Solar power by country rankings are usually based on total solar capacity and do not account for country populations and GDP. Giants such as the U.S. and China are installing thousands of megawatts of solar capacity, but how does this compare to smaller countries when population and GDP are taken into account?
To find out who is leading the world with the most aggressive solar policies and incentives, we must look at installed solar capacity in relative terms. The charts below rank countries based on their total solar power capacity compared to their relative populations and GDPs.
The data for the rankings below come from EPIA’s Photovoltaic Barometer report. Population numbers come from Internet World Stats , and GDP numbers come from the International Monetary Fund.
While Germany still tops the rankings for total solar power capacity after controlling for population size and GDP, countries such as the U.S. and China, which were in the top five for total installed solar capacity in 2012, have dropped to #20 and #28, respectively, when population size is taken into account.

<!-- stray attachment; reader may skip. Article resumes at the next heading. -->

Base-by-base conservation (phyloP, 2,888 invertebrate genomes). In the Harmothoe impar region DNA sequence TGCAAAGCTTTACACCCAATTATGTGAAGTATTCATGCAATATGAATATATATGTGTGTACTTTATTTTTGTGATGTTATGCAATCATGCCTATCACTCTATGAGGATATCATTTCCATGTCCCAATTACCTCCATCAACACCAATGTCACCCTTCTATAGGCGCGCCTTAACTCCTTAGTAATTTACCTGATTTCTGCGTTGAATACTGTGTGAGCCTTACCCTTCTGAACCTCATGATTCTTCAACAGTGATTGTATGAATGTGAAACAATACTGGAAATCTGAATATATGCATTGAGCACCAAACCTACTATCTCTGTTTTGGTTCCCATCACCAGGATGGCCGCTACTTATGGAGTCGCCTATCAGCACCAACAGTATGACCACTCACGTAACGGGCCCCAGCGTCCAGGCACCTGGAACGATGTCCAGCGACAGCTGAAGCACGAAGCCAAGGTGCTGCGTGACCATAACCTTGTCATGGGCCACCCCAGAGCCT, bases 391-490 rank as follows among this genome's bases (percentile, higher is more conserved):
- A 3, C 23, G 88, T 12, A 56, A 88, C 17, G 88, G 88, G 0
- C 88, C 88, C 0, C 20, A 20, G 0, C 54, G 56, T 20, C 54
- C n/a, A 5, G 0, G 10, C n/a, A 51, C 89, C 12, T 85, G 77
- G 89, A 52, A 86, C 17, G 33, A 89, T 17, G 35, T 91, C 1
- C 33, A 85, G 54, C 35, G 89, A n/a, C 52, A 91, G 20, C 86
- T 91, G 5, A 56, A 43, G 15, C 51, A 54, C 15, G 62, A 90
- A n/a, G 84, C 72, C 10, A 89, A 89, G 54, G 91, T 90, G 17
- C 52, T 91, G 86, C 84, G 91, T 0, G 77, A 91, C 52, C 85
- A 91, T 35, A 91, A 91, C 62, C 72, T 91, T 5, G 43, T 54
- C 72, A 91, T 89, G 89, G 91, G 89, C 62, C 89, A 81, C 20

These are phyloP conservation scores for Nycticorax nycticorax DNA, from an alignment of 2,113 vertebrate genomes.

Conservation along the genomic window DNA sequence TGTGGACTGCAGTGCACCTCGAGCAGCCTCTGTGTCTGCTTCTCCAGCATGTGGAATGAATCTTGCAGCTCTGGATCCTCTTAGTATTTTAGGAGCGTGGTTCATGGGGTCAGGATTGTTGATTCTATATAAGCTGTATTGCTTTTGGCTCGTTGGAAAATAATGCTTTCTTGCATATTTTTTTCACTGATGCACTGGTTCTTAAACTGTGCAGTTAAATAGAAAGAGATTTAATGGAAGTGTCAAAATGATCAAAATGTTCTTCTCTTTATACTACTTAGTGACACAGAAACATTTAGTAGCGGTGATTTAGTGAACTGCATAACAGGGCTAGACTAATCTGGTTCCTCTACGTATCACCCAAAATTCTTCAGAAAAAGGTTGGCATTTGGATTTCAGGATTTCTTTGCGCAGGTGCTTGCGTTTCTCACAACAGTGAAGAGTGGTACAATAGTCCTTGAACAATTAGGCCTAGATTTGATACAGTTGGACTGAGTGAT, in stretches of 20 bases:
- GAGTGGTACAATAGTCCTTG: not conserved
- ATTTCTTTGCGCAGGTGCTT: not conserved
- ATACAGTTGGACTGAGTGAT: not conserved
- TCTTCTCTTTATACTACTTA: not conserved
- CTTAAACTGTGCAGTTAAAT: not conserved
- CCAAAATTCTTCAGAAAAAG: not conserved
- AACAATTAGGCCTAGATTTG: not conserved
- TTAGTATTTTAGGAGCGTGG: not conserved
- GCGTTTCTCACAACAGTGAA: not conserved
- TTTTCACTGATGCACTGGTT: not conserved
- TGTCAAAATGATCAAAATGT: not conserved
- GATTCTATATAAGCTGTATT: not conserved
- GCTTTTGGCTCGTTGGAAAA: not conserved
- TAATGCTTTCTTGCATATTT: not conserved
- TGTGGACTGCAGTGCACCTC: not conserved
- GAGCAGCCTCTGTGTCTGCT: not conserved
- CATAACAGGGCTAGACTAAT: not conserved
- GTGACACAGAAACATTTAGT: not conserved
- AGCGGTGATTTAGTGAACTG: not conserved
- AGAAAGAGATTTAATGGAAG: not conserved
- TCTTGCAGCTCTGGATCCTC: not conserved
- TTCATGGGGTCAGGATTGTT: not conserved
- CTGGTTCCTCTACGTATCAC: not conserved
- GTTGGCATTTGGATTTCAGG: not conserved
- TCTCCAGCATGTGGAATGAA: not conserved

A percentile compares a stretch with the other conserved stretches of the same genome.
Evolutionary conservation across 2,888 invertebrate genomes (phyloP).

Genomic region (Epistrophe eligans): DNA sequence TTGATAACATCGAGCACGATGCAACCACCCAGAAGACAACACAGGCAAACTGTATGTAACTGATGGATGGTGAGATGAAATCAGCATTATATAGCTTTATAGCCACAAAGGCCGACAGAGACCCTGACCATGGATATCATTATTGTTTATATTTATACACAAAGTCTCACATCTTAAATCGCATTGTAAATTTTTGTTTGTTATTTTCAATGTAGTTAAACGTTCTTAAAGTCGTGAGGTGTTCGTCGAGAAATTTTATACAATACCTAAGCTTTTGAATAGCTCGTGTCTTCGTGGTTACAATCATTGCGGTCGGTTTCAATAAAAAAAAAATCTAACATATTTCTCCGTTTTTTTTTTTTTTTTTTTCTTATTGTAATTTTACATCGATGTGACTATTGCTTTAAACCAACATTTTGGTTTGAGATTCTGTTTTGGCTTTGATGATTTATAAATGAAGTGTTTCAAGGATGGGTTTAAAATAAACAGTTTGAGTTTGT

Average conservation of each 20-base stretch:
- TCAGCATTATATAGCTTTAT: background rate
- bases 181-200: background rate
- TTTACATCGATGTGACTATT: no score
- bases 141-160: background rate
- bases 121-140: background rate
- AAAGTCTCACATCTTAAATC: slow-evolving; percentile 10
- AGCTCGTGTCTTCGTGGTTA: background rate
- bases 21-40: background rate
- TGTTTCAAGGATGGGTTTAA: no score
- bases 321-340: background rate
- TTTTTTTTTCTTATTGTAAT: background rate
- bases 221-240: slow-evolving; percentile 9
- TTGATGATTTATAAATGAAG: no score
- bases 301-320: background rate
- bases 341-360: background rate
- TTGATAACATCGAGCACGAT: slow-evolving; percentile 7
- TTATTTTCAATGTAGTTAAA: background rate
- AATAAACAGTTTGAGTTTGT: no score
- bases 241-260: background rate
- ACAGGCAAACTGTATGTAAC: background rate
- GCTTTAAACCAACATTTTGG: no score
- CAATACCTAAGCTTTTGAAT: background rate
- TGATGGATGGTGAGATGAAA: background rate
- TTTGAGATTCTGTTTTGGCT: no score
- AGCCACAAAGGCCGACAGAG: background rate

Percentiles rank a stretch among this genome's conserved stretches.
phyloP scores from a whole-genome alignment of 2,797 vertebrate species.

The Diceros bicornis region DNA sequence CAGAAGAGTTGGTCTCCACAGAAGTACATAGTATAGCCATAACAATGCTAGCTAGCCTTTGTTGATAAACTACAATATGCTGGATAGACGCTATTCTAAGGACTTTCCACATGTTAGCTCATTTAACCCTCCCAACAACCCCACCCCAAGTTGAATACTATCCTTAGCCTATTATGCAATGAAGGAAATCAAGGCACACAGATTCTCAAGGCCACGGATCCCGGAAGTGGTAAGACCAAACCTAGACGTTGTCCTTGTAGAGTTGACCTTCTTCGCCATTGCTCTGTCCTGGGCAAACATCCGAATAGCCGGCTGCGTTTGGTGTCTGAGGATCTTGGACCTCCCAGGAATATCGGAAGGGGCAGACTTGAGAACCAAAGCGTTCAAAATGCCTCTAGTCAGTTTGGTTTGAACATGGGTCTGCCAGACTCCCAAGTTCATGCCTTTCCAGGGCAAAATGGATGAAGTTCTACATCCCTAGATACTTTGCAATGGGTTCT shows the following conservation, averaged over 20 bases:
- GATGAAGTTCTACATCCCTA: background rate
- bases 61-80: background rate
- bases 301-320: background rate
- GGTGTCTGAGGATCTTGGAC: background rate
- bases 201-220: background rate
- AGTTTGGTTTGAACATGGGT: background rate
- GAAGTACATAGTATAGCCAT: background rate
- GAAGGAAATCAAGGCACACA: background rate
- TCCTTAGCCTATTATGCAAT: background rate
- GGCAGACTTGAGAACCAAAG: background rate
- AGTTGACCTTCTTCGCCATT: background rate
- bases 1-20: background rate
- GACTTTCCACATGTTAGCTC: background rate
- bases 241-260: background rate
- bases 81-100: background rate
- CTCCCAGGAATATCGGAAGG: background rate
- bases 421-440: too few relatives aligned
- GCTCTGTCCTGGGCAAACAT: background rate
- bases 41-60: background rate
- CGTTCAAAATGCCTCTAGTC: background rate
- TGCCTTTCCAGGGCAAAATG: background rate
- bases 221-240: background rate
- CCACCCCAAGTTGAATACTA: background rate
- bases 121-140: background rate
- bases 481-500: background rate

Even more notable, almost all of the countries in the top ten for both charts are in Europe, which suggests that the renewable energy policies in numerous European countries are helping them become world leaders for solar power.
The U.S. may be rising in the rankings for total solar power capacity compared to smaller European countries, but when its population size and GDP are taken into account, the U.S. is much further behind.
Still, the global outlook for solar is promising. The International Energy Agency predicts global solar PV generation capacity will reach 308 GW by 2018. Even without subsidies, the continual decline of solar PV costs keeps them competitive, and the future remains bright for solar.
Charts from: CleanTechnica
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